Reverse Mortgage: Think it Through!
For many retirees, their primary residence is their biggest asset—especially since they've usually paid off their mortgage. If they don't have enough savings to cover regular and unexpected expenses, they can turn their home equity into cash without having to move.
With a conventional mortgage, loan payments increase the real value of your property. With a reverse mortgage, your home's net value gradually decreases as you withdraw its equity.
A Last Resort When You Need Cash
This solution is available specifically to Canadians aged 62 or over who want to stay in their homes as long as possible despite limited finances and aren't concerned about passing down their estate.
This option has been available since 1986 under the Canadian Home Income Plan, which operates as a private corporation with shareholders. But be careful! Despite what some ads may lead us to believe, these mortgages are not part of the "Reverse Mortgage Program" by the Canadian government, which does not endorse the loans in any way.
How Does it Work?
The amount available ranges from 10% to 40% of the home's appraised value, depending on...
- Your age
- Your health
- Current interest rates
- Your property's value
- Your family situation
- The real estate market
A number of fees reduce the amount you'll receive through the Plan, including...
- The cost of an appraisal and title search
- Fees for any new mortgage (legal fees, appraisal report, location certificate, etc.)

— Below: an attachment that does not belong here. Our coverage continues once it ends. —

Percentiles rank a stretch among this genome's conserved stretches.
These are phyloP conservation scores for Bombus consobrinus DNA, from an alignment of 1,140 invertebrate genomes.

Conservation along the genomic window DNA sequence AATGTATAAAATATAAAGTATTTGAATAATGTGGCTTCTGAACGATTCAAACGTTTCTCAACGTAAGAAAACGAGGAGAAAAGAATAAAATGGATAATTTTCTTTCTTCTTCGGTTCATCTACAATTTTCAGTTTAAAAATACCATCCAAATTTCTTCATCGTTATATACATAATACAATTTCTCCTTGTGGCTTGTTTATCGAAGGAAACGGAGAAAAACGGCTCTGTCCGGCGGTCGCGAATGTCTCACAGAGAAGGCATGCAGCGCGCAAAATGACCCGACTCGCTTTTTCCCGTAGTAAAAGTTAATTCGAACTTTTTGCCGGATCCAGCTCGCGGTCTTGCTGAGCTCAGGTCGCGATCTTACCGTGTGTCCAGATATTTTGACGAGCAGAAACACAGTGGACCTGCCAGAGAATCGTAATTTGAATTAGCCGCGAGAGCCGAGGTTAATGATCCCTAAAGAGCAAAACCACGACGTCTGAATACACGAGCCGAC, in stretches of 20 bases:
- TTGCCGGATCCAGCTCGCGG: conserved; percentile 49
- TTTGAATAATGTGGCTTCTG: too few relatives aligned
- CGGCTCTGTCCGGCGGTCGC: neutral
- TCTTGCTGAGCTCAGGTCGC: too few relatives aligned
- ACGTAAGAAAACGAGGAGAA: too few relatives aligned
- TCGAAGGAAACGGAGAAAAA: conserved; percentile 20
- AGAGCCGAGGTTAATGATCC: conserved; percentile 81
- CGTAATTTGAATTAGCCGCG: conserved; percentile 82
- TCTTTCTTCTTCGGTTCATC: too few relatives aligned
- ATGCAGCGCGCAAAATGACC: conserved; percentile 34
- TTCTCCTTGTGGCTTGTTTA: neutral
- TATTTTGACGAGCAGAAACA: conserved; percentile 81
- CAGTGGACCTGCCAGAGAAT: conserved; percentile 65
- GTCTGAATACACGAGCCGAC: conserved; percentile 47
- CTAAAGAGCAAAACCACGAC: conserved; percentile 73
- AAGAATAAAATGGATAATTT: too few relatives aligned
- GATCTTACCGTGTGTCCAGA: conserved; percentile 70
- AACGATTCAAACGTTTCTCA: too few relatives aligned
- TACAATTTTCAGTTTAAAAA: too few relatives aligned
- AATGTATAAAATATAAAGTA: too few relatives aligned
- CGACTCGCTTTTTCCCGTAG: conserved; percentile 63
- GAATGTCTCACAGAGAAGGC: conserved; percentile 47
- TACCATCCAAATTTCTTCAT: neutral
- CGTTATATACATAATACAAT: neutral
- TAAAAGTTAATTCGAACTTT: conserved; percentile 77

- The cost of paying off your existing mortgage, if any, since the Plan requires a first mortgage
- Management fees
- A premium on the regular mortgage interest rate
You Should Also Know...
The older the borrower, the higher the percentage financing. The money you'll receive from your reverse mortgage can be used however you choose.
- Purchase a monthly pension with a tax-exempt capital
- Take the full value in cash
- Deposit it into a savings plan at your financial institution and plan systematic withdrawals as needed
- Any combination of the above
Since it's a mortgage loan, there are a variety of options available, including...
- Zero repayment until the borrower dies or moves out
- Transfer of remaining equity (if any) to the borrower's heirs
Taking out a reverse mortgage to free up your capital is not a bad idea in itself. However, the option is not available to all homeowners like the Plan claims, since some urban and rural areas are completely excluded. A reverse mortgage is also not right for all retirees. Be sure to get the facts and consult the experts if needed.
- A reverse mortgage will increase your retirement income.
- The loan does not have to be repaid until the borrower dies.
- A reverse mortgage may be beneficial over the long term for an individual or couple in good health, although life expectancy remains a great unknown.
- If the property's value is higher when the loan expires, the owner can negotiate an extension and continue drawing an income on the remaining equity.
- The Canadian Home Income Plan is not available at all financial institutions. Ask yours. 60% to 90% of the property's value is used to guarantee funding of 10% to 40% of the value.
- The net value of your property will fall as your loan rises.
- Some urban and rural regions are excluded from the Canadian Home Income Plan, which can limit your freedom to move.
- A prepayment penalty may apply if you pay your loan back early.
- The many legal and administrative fees add up. The mortgage rate is very high compared to a mortgage line of credit or a regular mortgage.
- If your assets are limited and you want an estate to pass down after you die, you'll find yourself mortgaging your beneficiaries' inheritance.
- Interest on a reverse mortgage is generally non-deductible.
- There's no monthly repayment, but you'll have to repay the loan in full if you sell your home.
- Never take out a reverse mortgage to finance home renovations. Your financial institution can finance your project at a lower rate.